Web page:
Book Review: Matchday by Ross Paterson

Matchday is Ross Paterson’s second entry into the world of writing, having released an eBook, Before 2012, in September 2014, telling the tale of five fictional stories of British sporting defeats. One of those five features football and is an imagined Intercontinental Cup game set in 1978 between Liverpool and Boca Juniors.

Now in 2021, Paterson, a self-confessed keen football and sports fan, takes up the pen once more and returns with a solely fictional football novel. The book takes readers back to the beginning of the English Premier League in 1992/93 backed by satellite TV station Sky and their slogan, “It’s a whole new ball game”. Whilst Sky dominated the air-waves, RTV (a fictional broadcasting company) take their first steps into live games showing one Premier League game a week, with a trio of ex-players as their pundits, Dave Massey, Kevin Sheerman and Craig MacLeod. With ratings low, the station needs to liven up its panel and decide to take on ex-Wolverhampton Wanderers’ centre-forward, Clyde Benjamin, who as an outspoken, controversial and confrontational figure, provides the required spice. As Paterson acknowledges these four central characters, “are composite figures drawn from famous players and pundits…who even after retirement from the sport…are still competitive” and will be eminently recognisable by readers.

The book has three main plot lines, all involving Benjamin. The first sees him seek to oust the other three pundits and destroy their careers, with the second an ongoing dispute with Middlesbrough striker Steve Collyer and the third involving a disgruntled fan from Benjamin’s playing days at Molineux. These all combine to provide an entertaining comedic novel which does not hold back from the macho posturing of the football world, and has a sense of the writing of Tom Sharpe, with a bawdy style and humour that plays out in a slightly chaotic world that will certainly grab readers attention.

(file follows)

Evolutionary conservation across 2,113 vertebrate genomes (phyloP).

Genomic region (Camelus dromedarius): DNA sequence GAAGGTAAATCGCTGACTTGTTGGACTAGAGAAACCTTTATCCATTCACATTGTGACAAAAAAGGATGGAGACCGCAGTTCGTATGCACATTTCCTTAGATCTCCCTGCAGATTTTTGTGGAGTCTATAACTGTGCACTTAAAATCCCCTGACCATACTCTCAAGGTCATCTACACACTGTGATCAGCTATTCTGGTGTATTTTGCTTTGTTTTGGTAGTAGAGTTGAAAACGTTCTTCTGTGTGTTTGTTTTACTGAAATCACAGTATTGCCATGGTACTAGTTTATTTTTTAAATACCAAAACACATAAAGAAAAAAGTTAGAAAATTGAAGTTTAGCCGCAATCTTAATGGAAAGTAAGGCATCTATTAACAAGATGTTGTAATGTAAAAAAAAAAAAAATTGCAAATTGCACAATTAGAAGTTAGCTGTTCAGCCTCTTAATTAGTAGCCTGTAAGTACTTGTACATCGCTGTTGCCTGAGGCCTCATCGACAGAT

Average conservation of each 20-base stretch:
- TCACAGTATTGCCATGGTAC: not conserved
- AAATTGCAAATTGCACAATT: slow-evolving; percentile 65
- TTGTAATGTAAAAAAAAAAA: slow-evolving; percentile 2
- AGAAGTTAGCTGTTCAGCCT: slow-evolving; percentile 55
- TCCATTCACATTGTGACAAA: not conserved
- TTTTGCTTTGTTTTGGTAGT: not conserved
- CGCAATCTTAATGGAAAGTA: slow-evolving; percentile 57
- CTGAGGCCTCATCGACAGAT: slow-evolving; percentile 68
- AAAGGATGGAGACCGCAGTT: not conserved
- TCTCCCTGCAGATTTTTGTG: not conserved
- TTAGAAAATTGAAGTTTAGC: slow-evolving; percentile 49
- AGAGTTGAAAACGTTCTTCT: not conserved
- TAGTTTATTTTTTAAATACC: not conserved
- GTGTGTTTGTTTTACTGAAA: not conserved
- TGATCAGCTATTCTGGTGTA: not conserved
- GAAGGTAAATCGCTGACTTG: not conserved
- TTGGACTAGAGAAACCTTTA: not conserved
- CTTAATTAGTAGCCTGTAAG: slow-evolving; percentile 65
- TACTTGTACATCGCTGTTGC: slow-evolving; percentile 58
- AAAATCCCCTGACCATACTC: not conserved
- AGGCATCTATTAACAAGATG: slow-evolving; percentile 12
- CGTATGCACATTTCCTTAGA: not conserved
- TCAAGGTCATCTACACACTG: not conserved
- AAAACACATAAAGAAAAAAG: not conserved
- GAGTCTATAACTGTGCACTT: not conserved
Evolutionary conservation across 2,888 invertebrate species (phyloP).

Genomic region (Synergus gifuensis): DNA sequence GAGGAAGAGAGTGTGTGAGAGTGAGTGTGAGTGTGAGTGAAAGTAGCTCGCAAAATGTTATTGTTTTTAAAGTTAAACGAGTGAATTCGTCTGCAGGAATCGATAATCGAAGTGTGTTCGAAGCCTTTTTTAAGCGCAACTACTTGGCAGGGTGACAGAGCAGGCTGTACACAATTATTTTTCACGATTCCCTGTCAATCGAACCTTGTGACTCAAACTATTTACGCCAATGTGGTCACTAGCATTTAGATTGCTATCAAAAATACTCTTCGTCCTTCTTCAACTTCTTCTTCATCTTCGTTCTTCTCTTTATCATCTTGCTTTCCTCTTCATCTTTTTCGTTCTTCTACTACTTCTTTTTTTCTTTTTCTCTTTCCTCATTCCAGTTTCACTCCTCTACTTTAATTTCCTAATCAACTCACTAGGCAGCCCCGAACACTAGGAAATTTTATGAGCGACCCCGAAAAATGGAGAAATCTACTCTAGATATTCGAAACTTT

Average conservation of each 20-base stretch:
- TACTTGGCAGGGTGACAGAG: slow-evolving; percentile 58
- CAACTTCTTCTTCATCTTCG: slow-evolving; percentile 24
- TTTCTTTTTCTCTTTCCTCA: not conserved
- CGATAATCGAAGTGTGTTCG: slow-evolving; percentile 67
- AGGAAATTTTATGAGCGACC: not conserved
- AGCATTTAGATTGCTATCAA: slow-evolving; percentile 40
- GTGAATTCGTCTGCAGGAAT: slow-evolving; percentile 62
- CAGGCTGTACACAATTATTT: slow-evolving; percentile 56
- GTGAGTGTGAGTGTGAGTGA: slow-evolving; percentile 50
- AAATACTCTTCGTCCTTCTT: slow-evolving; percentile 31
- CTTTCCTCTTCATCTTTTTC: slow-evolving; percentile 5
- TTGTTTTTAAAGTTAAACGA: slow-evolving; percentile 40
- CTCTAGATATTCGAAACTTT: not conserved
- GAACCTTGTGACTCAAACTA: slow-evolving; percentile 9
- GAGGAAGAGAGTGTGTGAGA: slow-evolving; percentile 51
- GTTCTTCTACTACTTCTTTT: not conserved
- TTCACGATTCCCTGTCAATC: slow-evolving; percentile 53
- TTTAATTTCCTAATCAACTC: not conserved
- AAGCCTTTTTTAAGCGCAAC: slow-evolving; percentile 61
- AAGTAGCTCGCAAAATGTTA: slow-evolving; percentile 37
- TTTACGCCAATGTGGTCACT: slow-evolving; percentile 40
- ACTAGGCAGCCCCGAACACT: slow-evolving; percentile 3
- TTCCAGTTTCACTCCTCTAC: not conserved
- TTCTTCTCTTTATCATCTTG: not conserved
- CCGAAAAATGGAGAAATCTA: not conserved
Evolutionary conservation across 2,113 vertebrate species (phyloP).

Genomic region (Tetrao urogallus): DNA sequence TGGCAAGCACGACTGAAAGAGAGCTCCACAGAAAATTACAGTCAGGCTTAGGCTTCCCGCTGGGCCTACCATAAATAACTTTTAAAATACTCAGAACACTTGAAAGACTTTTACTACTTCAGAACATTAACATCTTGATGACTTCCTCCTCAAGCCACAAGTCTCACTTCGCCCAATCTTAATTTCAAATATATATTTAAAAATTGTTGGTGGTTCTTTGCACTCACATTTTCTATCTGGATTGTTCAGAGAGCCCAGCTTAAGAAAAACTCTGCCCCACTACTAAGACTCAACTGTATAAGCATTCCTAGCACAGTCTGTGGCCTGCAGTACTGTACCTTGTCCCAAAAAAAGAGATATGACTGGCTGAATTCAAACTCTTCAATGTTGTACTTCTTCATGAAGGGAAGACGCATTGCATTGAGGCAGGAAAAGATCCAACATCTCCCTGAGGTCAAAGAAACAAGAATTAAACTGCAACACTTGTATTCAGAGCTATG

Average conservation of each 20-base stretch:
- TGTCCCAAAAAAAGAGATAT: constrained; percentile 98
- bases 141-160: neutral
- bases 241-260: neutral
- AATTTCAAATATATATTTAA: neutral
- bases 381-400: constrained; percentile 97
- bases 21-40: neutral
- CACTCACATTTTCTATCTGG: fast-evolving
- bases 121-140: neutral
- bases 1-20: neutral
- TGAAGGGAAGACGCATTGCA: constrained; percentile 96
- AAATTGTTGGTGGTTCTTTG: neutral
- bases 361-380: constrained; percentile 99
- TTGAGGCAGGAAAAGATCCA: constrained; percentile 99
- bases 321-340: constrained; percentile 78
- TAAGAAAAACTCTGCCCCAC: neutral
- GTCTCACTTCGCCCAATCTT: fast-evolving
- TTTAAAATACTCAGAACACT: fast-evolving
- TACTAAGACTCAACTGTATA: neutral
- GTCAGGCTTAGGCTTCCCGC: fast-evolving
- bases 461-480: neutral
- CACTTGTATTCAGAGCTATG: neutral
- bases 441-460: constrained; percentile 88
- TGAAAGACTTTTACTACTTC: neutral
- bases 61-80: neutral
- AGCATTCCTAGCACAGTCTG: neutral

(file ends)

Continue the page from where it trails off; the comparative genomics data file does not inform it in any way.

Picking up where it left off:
Matchday is very much a reflection of Paterson’s view of football where “the whole matchday experience for me, as a fan, involves some laughter – be it with your mates going to the game, in the crowd or aimed at away fans. There is humour in football and the book tries to deliver some of that.” He also shows an undoubted knowledge of the game as the book blends fact with fiction, although at times, this could be dealt with in a more seamless manner. There is a serious point to the book as well, with Paterson having a black central character in Benjamin, providing observations on the mixed messages that football can give out in relation to racism, and these should not be ignored as being part of the story.

Football fiction is not an easy genre to pull-off, but Paterson does a good job in an entertaining romp that certainly leaves the door open for a possible sequel.

(Independently Published. April 2021. Paperback 195 pages)



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Posted April 25, 2021 by Editor in category "Reviews

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